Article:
Clay Greene

Clay Greene

Postdoctoral Fellow
CSE E548
MWF, 10:00–11:00 AM

Clay Greene’s scholarly interests lie in the literary and intellectual culture of early modern England, especially from the 1650s through the 1750s. Within that broad framework, he studies the intersections of philosophy, theology, and poetry, with a focus on the poetic work of John Milton. His dissertation project covered the revival of the Platonic doctrine of the pre-existence of the soul among English poets and philosophers, arguing that this revival constituted a genuine religious movement of significance. He is fascinated by the ways that individual moral and spiritual considerations always take place against a complete background of metaphysical assumptions about the nature and significance of reality. No era better exemplifies this fact than the late seventeenth century, a time when the “world pictures” of entire societies were in radical flux. Recently, his interests have shifted from the metaphysical to the physical, with a special focus on the imagination of warfare in early modernity, but even here, the focus remains on how beliefs about war crucially depend upon general beliefs about man’s role in the cosmic drama of creation.

Current Project

Dr. Greene’s current project is a study of the relationship of epic poetry and warfare through a focus on the sublime poetics of physical size and power. Paradise Lost is at the center of that study, which also includes William Davenant’s Gondibert, John Dryden’s Annus Mirabilis, as well as short works by Joseph Addison and Aphra Behn. While the late seventeenth century is often seen as the era of the demise of heroic poetry, that demise has very little to do with a shift from militaristic to domestic values. Rather, Milton’s Paradise Lost contributed to the revival of Homeric depictions of combat over and against the chivalric romance scenes of the earlier half century. English poets turned to Homer because the Homeric depiction of power, as opposed to the chivalric emphasis on ceremony, skill, and virtue, helped them reckon with the changing face of warfare and the growing scope of English imperial ambition.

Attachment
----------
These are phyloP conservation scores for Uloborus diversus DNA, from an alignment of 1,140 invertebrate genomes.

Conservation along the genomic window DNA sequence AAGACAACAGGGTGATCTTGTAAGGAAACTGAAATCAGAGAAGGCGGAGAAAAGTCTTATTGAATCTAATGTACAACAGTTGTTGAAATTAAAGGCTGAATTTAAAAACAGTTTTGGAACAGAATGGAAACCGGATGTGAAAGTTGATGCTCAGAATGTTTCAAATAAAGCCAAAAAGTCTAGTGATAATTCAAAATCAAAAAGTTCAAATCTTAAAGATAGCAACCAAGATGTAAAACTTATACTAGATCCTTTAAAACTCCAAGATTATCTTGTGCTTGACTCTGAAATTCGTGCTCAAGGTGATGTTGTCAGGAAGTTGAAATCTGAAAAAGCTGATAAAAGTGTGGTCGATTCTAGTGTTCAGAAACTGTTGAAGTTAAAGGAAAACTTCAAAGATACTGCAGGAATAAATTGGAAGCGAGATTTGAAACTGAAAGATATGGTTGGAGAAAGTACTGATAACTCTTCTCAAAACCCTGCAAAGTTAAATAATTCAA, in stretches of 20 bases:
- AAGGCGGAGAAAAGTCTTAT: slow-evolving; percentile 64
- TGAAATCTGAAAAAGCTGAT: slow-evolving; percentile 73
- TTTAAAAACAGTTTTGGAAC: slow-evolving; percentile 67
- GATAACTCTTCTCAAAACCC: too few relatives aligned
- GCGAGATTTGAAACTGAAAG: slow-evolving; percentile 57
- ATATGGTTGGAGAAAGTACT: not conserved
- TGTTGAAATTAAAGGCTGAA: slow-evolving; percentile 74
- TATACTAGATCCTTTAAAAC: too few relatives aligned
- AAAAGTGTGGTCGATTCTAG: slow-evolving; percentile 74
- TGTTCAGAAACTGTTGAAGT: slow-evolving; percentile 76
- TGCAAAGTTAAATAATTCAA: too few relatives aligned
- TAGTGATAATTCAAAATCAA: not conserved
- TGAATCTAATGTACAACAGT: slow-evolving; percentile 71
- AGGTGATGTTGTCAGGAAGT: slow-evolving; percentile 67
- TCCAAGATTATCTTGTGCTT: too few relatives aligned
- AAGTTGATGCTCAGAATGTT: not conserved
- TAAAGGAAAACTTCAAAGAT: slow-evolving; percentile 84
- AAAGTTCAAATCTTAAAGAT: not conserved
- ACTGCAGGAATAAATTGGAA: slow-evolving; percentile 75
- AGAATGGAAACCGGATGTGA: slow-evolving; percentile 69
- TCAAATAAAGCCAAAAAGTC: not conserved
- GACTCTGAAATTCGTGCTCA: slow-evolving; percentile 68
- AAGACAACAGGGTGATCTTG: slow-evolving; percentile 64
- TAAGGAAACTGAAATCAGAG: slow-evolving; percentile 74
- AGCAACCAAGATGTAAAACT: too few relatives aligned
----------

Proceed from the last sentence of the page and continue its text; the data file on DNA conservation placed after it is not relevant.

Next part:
• B.A. in English, University of Alabama 2013
  • M.A. in English, University of Alabama 2015
  • Ph.D. in English, Yale University 2021

Publications - Articles

“‘Had She Bin Contented with Ideas’: Thomas Vaughan’s Doctrine of Preexistence,”
Scintilla 2023

“Giving Laws to Milton’s God: Præexistence (1714) as Revision of Paradise Lost,” in Locating
Milton: Places and Contexts, November 2021

“Our Souls and Fleshy Hearts: The Body, Sacraments, and Grace in Herbert’s ‘The H.
Communion,’” Cithara, May 2018

“Common Efforts, A Review of Judith H. Anderson’s Light and Death: Figuration in
Spenser, Kepler, Donne, Milton,” Marginalia, 2017

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